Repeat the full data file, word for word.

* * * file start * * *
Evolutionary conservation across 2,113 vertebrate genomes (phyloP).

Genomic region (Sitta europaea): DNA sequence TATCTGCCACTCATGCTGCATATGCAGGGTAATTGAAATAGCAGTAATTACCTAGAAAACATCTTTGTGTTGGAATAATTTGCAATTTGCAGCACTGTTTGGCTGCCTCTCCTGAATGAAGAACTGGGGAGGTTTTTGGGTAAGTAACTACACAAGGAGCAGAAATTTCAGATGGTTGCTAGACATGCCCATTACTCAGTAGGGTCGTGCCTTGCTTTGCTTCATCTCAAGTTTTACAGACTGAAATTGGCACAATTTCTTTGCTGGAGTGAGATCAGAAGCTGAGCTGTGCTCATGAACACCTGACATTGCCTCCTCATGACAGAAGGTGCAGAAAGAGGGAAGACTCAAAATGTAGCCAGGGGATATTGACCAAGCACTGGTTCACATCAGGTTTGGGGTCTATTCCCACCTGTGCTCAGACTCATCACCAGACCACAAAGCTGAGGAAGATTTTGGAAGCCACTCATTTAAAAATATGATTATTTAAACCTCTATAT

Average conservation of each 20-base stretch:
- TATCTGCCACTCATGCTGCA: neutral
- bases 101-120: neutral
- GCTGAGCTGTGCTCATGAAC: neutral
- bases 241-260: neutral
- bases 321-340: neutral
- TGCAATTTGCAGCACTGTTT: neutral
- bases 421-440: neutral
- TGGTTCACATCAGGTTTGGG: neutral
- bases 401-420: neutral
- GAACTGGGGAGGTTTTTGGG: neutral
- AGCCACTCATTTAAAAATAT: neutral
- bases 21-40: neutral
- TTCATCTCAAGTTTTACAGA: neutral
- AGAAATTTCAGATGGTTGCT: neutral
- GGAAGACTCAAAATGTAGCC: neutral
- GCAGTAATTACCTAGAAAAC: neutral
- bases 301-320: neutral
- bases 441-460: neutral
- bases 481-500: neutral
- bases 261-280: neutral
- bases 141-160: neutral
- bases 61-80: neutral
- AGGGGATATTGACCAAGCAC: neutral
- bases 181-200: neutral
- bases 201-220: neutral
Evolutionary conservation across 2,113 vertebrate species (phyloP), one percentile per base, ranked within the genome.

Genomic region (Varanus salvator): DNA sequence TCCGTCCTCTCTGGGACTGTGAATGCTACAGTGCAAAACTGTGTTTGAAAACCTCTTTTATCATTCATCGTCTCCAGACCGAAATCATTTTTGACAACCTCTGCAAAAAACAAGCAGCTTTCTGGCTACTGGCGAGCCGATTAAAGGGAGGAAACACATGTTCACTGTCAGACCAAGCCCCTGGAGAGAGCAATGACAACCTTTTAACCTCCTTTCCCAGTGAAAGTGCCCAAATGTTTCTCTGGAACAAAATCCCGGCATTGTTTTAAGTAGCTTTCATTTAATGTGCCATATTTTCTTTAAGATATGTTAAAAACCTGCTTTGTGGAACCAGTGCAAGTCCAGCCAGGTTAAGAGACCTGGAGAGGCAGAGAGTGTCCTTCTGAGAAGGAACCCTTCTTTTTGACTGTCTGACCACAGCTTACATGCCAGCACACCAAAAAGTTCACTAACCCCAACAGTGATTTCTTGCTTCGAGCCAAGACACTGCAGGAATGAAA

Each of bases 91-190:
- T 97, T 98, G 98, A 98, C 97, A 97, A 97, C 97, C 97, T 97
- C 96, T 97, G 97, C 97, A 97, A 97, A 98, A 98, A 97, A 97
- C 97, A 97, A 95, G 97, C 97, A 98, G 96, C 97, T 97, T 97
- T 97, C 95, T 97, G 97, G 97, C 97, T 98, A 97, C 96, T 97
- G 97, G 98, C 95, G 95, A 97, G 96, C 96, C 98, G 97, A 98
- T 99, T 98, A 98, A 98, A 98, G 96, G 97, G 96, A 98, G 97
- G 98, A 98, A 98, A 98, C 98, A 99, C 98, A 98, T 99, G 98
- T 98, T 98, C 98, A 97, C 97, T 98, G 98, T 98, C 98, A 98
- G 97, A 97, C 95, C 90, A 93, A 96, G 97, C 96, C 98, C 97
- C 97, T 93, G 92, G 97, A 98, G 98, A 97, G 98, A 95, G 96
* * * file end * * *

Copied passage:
Evolutionary conservation across 2,113 vertebrate genomes (phyloP).

Genomic region (Sitta europaea): DNA sequence TATCTGCCACTCATGCTGCATATGCAGGGTAATTGAAATAGCAGTAATTACCTAGAAAACATCTTTGTGTTGGAATAATTTGCAATTTGCAGCACTGTTTGGCTGCCTCTCCTGAATGAAGAACTGGGGAGGTTTTTGGGTAAGTAACTACACAAGGAGCAGAAATTTCAGATGGTTGCTAGACATGCCCATTACTCAGTAGGGTCGTGCCTTGCTTTGCTTCATCTCAAGTTTTACAGACTGAAATTGGCACAATTTCTTTGCTGGAGTGAGATCAGAAGCTGAGCTGTGCTCATGAACACCTGACATTGCCTCCTCATGACAGAAGGTGCAGAAAGAGGGAAGACTCAAAATGTAGCCAGGGGATATTGACCAAGCACTGGTTCACATCAGGTTTGGGGTCTATTCCCACCTGTGCTCAGACTCATCACCAGACCACAAAGCTGAGGAAGATTTTGGAAGCCACTCATTTAAAAATATGATTATTTAAACCTCTATAT

Average conservation of each 20-base stretch:
- TATCTGCCACTCATGCTGCA: neutral
- bases 101-120: neutral
- GCTGAGCTGTGCTCATGAAC: neutral
- bases 241-260: neutral
- bases 321-340: neutral
- TGCAATTTGCAGCACTGTTT: neutral
- bases 421-440: neutral
- TGGTTCACATCAGGTTTGGG: neutral
- bases 401-420: neutral
- GAACTGGGGAGGTTTTTGGG: neutral
- AGCCACTCATTTAAAAATAT: neutral
- bases 21-40: neutral
- TTCATCTCAAGTTTTACAGA: neutral
- AGAAATTTCAGATGGTTGCT: neutral
- GGAAGACTCAAAATGTAGCC: neutral
- GCAGTAATTACCTAGAAAAC: neutral
- bases 301-320: neutral
- bases 441-460: neutral
- bases 481-500: neutral
- bases 261-280: neutral
- bases 141-160: neutral
- bases 61-80: neutral
- AGGGGATATTGACCAAGCAC: neutral
- bases 181-200: neutral
- bases 201-220: neutral
Evolutionary conservation across 2,113 vertebrate species (phyloP), one percentile per base, ranked within the genome.

Genomic region (Varanus salvator): DNA sequence TCCGTCCTCTCTGGGACTGTGAATGCTACAGTGCAAAACTGTGTTTGAAAACCTCTTTTATCATTCATCGTCTCCAGACCGAAATCATTTTTGACAACCTCTGCAAAAAACAAGCAGCTTTCTGGCTACTGGCGAGCCGATTAAAGGGAGGAAACACATGTTCACTGTCAGACCAAGCCCCTGGAGAGAGCAATGACAACCTTTTAACCTCCTTTCCCAGTGAAAGTGCCCAAATGTTTCTCTGGAACAAAATCCCGGCATTGTTTTAAGTAGCTTTCATTTAATGTGCCATATTTTCTTTAAGATATGTTAAAAACCTGCTTTGTGGAACCAGTGCAAGTCCAGCCAGGTTAAGAGACCTGGAGAGGCAGAGAGTGTCCTTCTGAGAAGGAACCCTTCTTTTTGACTGTCTGACCACAGCTTACATGCCAGCACACCAAAAAGTTCACTAACCCCAACAGTGATTTCTTGCTTCGAGCCAAGACACTGCAGGAATGAAA

Each of bases 91-190:
- T 97, T 98, G 98, A 98, C 97, A 97, A 97, C 97, C 97, T 97
- C 96, T 97, G 97, C 97, A 97, A 97, A 98, A 98, A 97, A 97
- C 97, A 97, A 95, G 97, C 97, A 98, G 96, C 97, T 97, T 97
- T 97, C 95, T 97, G 97, G 97, C 97, T 98, A 97, C 96, T 97
- G 97, G 98, C 95, G 95, A 97, G 96, C 96, C 98, G 97, A 98
- T 99, T 98, A 98, A 98, A 98, G 96, G 97, G 96, A 98, G 97
- G 98, A 98, A 98, A 98, C 98, A 99, C 98, A 98, T 99, G 98
- T 98, T 98, C 98, A 97, C 97, T 98, G 98, T 98, C 98, A 98
- G 97, A 97, C 95, C 90, A 93, A 96, G 97, C 96, C 98, C 97
- C 97, T 93, G 92, G 97, A 98, G 98, A 97, G 98, A 95, G 96